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Monday, December 24, 2012

St. Nick

Santa Claus has been an interesting part of our Christmas celebration always.  We have stockings and they get full Christmas morning.  We leave out milk and cookies on Christmas Eve and sometimes reindeer food.  Our daughter was always terrified of men dressed up like Santa--they were strange and asked kids to sit on their laps.  I remember being scared of a strange man that could get into my house even if it was only to leave gifts--so my Grandma showed me my Grandpa's Santa suit and set my mind at ease.  We never told our children there was a strange man that came into the house, we always told them Eric was Santa.  But, we live in a culture where Santa is so prevalent among friends and on TV shows that they didn't believe us.  But, it certainly made it an easier transition when they did figure it out and easier for them to want to "be Santa" for others.  We still have stockings and enjoy the Santa movies and music, but I think in this house we have a pretty firm grasp on the reality of the situation.  Here is some St. Nick info I found this year.  Enjoy it and maybe it will help you manage the Santa situation at your house.

The Real Story of St. Nick

The real Santa lived a long time ago in a place called Asia Minor. It is now the country of Turkey. His name was Nicholas.
Nicholas' parents died when he was just a teenager. His parents left him a lot of money which made him a rich young man. He went to live with his uncle who was a priest.
Nicholas heard about a man who had lost all his money. He had three daughters who were old enough to get married. But in those days young women had to have money in order to get married. This money was a "dowry" and it was used to help the new family get started. If you didn't have dowry money, you didn't get married.
This family was so poor they had nothing left to eat. The daughters were going to be sold as slaves because they couldn't live at home any longer. They were very sad. They wouldn't be able to have families of their own. And they would have to be slaves—no longer able to decide where they would live or what they would do.
The night before the oldest daughter was to be sold, she washed her stockings and put them in front of the fire to dry. Then all of them went to sleep—the father and the three daughters.
In the morning the daughter saw a lump in her stocking. Reaching in, she found a small, heavy bag. It had gold inside! Enough to provide food for the family and money for her dowry. Oh, how happy they were!
The next morning, another bag with gold was found. Imagine! Two of the daughters would now be saved. Such joy!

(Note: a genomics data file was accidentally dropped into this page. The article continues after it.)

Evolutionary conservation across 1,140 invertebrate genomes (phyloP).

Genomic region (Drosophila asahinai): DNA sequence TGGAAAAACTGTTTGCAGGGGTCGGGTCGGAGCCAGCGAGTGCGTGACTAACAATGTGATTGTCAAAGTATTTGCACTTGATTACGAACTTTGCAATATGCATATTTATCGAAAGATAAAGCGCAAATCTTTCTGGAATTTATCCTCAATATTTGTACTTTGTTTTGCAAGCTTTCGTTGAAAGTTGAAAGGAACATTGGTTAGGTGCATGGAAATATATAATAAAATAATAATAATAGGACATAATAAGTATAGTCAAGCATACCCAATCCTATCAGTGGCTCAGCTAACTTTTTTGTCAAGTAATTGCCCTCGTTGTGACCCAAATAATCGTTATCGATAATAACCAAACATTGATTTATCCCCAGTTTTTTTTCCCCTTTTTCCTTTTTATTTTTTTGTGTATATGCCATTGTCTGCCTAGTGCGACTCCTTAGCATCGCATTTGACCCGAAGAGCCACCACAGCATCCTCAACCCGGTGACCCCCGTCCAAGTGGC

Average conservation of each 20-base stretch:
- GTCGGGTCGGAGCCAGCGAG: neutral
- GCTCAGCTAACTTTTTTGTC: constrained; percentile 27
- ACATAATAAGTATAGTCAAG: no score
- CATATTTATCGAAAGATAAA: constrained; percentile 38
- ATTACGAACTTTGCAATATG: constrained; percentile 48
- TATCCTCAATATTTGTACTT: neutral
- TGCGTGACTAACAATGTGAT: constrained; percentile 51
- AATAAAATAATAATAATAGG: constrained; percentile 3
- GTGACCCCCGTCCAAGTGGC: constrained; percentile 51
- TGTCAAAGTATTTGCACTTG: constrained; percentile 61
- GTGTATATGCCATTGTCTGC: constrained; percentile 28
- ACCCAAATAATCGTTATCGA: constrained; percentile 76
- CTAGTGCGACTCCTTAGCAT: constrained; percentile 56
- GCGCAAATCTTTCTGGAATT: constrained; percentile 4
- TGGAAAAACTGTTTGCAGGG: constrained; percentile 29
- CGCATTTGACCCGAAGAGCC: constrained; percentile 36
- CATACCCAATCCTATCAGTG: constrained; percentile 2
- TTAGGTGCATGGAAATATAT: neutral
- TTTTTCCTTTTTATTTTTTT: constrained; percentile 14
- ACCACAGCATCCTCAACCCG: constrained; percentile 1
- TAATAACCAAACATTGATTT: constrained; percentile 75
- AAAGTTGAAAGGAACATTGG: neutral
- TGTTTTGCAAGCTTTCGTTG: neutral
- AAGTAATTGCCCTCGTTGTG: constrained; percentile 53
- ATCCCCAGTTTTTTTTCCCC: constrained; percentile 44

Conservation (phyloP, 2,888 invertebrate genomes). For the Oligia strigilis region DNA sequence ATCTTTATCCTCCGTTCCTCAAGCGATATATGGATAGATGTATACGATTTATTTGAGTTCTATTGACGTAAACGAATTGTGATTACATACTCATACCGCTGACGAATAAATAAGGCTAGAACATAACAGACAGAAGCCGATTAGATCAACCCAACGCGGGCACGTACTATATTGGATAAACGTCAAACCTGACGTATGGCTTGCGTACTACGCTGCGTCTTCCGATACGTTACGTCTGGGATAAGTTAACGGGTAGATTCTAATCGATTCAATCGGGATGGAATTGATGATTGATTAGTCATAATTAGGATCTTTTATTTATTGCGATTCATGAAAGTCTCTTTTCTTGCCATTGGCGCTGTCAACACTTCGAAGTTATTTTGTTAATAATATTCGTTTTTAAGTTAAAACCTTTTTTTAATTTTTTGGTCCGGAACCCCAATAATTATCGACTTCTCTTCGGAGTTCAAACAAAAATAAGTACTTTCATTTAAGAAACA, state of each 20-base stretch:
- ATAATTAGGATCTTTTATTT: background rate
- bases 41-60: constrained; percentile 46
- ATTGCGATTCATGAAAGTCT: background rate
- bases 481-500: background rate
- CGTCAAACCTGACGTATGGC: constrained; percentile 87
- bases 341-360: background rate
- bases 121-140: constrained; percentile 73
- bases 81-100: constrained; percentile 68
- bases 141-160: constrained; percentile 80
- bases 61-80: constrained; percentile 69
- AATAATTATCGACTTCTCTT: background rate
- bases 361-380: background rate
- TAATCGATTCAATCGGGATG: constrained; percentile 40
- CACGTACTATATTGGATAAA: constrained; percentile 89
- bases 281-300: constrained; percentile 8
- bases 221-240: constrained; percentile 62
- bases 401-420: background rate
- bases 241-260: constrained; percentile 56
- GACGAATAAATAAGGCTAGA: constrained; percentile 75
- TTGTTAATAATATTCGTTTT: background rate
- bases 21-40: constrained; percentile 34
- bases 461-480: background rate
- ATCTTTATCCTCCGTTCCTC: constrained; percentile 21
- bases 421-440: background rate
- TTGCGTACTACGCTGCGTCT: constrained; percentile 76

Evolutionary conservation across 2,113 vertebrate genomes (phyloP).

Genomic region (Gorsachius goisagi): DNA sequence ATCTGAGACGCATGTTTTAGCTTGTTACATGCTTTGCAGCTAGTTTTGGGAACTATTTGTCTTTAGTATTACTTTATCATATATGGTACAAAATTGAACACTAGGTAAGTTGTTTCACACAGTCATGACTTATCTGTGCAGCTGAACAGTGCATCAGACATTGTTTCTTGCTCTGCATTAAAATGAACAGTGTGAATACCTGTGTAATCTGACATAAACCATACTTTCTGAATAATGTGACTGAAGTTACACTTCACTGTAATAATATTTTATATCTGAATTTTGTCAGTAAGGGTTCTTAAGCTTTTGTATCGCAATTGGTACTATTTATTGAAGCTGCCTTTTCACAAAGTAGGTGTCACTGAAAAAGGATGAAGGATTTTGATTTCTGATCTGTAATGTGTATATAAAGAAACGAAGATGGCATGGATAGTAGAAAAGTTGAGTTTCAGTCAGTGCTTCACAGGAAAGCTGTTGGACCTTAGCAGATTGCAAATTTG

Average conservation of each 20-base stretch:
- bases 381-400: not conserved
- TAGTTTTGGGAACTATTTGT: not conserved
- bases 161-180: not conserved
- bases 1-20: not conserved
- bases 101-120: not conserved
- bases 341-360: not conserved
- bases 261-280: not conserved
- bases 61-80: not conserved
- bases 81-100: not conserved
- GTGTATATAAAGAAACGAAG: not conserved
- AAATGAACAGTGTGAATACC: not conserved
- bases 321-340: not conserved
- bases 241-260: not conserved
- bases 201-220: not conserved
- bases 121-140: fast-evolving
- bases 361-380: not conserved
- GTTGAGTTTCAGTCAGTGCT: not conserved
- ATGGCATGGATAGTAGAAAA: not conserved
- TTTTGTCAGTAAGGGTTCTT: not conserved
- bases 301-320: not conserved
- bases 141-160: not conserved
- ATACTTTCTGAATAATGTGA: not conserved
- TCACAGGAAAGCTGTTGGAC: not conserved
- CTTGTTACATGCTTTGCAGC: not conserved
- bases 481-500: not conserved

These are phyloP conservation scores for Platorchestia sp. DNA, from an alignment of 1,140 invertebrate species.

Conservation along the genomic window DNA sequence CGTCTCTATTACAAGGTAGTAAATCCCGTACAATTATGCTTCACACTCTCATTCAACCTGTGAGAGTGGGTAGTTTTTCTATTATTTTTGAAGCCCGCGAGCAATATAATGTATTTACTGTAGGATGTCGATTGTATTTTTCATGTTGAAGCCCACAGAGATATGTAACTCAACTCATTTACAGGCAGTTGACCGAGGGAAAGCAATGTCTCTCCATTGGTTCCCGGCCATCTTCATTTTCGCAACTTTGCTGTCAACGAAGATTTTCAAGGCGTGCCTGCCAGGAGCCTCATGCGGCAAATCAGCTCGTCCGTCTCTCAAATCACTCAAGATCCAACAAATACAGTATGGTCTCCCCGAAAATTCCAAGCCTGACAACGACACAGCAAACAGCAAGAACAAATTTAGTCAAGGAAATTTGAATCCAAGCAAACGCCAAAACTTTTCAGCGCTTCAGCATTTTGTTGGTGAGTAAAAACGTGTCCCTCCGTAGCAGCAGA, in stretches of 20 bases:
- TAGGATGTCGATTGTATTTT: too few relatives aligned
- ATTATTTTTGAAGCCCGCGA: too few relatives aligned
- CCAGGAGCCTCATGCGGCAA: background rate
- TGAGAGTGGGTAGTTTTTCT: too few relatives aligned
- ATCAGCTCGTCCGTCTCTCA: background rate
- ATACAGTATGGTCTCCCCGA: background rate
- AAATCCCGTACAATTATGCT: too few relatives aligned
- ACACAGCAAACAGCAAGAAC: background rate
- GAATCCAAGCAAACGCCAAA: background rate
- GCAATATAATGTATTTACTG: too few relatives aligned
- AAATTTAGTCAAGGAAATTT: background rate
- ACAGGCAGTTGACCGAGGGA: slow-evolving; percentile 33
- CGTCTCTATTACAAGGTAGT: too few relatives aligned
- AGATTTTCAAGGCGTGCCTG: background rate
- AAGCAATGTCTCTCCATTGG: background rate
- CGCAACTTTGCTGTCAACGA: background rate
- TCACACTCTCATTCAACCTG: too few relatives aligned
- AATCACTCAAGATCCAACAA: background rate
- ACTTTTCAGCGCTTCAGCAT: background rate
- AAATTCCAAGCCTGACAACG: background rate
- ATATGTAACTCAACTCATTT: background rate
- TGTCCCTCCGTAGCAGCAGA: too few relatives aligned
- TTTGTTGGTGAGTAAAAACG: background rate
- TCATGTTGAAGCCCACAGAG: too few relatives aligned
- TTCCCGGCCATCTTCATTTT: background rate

And the next night, the father planned to stay awake to find out who was helping his daughters. He dozed off, but heard a small "clink" as another bag landed in the room. Quickly he jumped up and ran out the door. Who did he catch ducking around the corner?
Nicholas, the young man who lived with his uncle. "Nicholas, it is you! Thank you for helping us—I hardly know what to say!" Nicholas said, "Please, do not thank me—thank God that your prayers have been answered. Do not tell others about me."
Nicholas continued helping people. He always tried to help secretly. He didn't want any attention or thanks. Years passed and he was chosen to be a bishop. Bishops look after their people as shepherds look after their sheep. And that is what Nicholas did. When there wasn't any food, he found wheat; so no one went hungry. He always helped people in trouble. All his life Nicholas showed people how to love God and care for each other.
Everyone loved Nicholas. After he died, they told stories of the good and kind things Nicholas had done. Sailors took these stories about Nicholas everywhere they went. Some of the stories were about his special care for children—helping and protecting them when danger threatened. And so more and more people learned about good, kind Nicholas. They wanted to be like him. He is an example of how we should live. And that is why he became a saint.
This is the story of the real Santa Claus, St. Nicholas. To this day people say that St. Nicholas, or Santa, is the special friend of children.
--Carol Myers
Santa Claus and St. Nicholas
Everybody loves Santa Claus. He embodies holiday cheer, happiness, fun, and gifts—warm happy aspects of the Christmas season. How do Santa Claus and St. Nicholas differ?
Santa Claus belongs to childhood;
St. Nicholas models for all of life.
Santa Claus, as we know him, developed to boost Christmas sales—the commercial Christmas message;
St. Nicholas told the story of Christ and peace, goodwill toward all—the hope-filled Christmas message.
Santa Claus encourages consumption;
St. Nicholas encourages compassion.
Santa Claus appears each year to be seen and heard for a short time;
St. Nicholas is part of the communion of saints, surrounding us always with prayer and example.
Santa Claus flies through the air—from the North Pole;
St. Nicholas walked the earth—caring for those in need.
Santa Claus, for some, replaces the Babe of Bethlehem;
St. Nicholas, for all, points to the Babe of Bethlehem.
Santa Claus isn't bad;
St. Nicholas is just better.

J. Rosenthal & C. Myer

How is Santa Claus handled in your house?
How do you explain the true story of St. Nick to your children?
How are you living with the spirit of St. Nick this year?

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Thanksgiving for today
332.   Christmas excitement
333.  Santa pancakes
334.  Those who give extra help
335.  Naps
336.  Sleep Number Bed
337.  Extreme Makeover Home Edition
338.  Paying It Forward
339.  Family Traditions 

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